The penalties for failing to disclose but subsequently entering the OVDP are numerous and are largely dependent on which forms you failed to file or failed to file correctly and your level of naughtiness in the look back period. For example, one penalty states, if you were naughty and you failed to voluntarily disclose, a 50% offshore penalty is assessed if the foreign bank or a facilitator who helped you establish an offshore account has been publicly identified as being under investigation or is cooperating with a government investigation. To add insult to injury, this 50% penalty is required to be paid at the time of application to the OVDP. To add further insult to injury, the 50% penalty applies to ALL your foreign assets, not just those held at the publicly identified naughty bank. So, let’s presume you had $100,000 in a Swiss bank and $1,000,000 in a Russian bank and you did not disclose both accounts. The Swiss bank is being investigated by the IRS and publicly identified as such. After you catch wind of the Swiss bank’s investigation, you apply to the OVDP hoping to come clean and settle the dust with the IRS. As long as the IRS hasn’t already started an investigation into your tax matters and deems you qualified for the OVDP, you’ll have to pay up. Not only is the $100,000 at the Swiss bank subject to the 50% offshore penalty, the $1,000,000 at the Russian bank is too. Ouch! The value of all your OVDP assets are aggregated for each year and the 50% penalty is applied to the highest year’s aggregate value during the period of voluntary disclosure. For simplicity, let’s assume you only failed to disclose for one year and you earned no interest on either account. The aggregate value of your accounts is $1,100,000. You must fork over $550,000 to the IRS at the time of application to the OVDP. Cha Ching.

The various penalties and interest can quickly tally up and could result in you paying more to the IRS than you even had in your offshore accounts but you don’t have to worry about going to prison. An important caveat to the OVDP: there is no requirement that your failure to disclose your offshore accounts be non- willful. In other words: you commit crimes like tax fraud and tax evasion, admit to it, and the government says “If you pay us, we won’t prosecute.” Here is your “Get Out Of Jail Free” card.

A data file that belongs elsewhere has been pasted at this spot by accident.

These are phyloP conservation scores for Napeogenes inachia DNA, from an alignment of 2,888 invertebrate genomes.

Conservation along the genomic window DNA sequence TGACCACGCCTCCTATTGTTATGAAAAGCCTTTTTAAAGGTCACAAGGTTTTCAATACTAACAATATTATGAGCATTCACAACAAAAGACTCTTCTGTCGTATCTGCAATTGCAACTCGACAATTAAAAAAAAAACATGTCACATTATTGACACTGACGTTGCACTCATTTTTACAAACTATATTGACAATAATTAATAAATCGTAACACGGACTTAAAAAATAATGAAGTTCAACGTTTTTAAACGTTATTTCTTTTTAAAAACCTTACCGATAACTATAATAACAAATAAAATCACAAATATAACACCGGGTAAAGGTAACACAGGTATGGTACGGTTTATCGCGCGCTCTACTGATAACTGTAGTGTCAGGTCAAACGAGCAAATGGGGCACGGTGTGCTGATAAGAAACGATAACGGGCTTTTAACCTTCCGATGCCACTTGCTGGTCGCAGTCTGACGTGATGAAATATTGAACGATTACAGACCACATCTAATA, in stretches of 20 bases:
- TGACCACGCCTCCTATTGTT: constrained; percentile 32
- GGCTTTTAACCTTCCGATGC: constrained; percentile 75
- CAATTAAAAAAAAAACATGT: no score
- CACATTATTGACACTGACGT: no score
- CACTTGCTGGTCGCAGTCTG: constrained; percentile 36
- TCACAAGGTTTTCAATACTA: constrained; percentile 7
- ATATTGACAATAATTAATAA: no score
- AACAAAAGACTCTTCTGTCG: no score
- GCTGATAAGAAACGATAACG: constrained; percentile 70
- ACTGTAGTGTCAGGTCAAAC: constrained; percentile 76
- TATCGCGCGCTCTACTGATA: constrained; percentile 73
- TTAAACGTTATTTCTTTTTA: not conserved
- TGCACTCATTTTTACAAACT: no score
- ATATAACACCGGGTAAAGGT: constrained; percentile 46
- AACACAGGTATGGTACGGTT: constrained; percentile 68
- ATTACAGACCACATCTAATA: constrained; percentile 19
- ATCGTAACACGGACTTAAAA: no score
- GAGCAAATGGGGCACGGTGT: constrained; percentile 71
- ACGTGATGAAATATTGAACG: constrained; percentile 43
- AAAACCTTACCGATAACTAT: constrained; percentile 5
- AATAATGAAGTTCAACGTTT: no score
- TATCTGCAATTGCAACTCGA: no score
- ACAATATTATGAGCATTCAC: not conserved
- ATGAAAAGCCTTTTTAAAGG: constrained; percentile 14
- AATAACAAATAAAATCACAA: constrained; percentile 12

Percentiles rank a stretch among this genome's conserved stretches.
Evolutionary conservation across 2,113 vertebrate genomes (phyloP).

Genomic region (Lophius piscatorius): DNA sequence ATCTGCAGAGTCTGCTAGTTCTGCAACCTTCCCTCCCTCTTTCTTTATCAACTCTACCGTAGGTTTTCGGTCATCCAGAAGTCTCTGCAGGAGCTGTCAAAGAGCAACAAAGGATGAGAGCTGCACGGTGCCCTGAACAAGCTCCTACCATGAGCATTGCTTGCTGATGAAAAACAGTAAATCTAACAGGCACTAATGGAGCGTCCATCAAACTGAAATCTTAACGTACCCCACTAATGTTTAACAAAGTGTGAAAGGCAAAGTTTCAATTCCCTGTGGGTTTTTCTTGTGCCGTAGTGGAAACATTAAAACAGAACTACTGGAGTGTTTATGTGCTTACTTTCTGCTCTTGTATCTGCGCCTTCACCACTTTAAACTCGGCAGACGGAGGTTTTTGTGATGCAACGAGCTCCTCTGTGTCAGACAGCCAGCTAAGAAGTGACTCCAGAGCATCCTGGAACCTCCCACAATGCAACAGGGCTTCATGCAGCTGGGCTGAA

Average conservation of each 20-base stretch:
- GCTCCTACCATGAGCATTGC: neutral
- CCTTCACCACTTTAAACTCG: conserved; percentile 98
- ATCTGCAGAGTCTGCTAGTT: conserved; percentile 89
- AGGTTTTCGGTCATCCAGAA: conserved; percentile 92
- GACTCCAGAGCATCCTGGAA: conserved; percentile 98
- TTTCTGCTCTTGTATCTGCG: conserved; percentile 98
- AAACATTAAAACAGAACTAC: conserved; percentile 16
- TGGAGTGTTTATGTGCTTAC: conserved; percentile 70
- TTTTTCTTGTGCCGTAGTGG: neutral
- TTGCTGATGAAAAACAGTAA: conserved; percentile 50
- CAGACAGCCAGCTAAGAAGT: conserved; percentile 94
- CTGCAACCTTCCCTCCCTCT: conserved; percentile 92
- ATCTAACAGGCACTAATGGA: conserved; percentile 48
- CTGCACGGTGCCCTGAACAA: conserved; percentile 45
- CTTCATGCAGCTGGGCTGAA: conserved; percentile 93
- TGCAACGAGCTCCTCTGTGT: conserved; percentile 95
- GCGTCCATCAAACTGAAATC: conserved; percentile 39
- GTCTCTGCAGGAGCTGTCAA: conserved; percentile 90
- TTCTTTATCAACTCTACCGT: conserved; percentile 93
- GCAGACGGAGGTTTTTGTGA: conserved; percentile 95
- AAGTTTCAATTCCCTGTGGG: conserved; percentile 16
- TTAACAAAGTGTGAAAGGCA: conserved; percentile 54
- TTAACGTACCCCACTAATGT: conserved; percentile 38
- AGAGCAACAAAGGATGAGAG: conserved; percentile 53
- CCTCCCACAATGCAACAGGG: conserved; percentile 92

However, if you have undisclosed offshore accounts and elect to roll the dice and not apply to the OVDP and the IRS comes knocking, the penalties are much more severe and you lose your “Get Out Of Jail Free” card.

Streamlined Process

The IRS implemented a streamlined process for tax payers who did not willfully fail to disclose. That is to say the failure was an accidental omission or an honest oversight. The streamlined process allows for significantly reduced penalties and in some cases, no penalties. However, there are significant risks associated with the streamlined process. They are:

· After applying, tax payer may not participate in the OVDP

· Tax payer must make a certification of non-willful failure to disclose. If the IRS determines failure to disclose was willful, this creates potential perjury consequences and additional penalties, as disclosed below.

· No protection from potential criminal prosecution

· No protection from civil fraud penalties if the IRS determines failure to disclose was willful

The US government’s tools are making it more difficult to conceal offshore assets. Tax treaties, FATCA, whistleblower rewards, and John Doe summons are just a few of the weapons used to tackle offshore non-compliance. Combining that with the multi-billion-dollar jackpot collected from the OVDP, the IRS will continue to make offshore compliance a priority.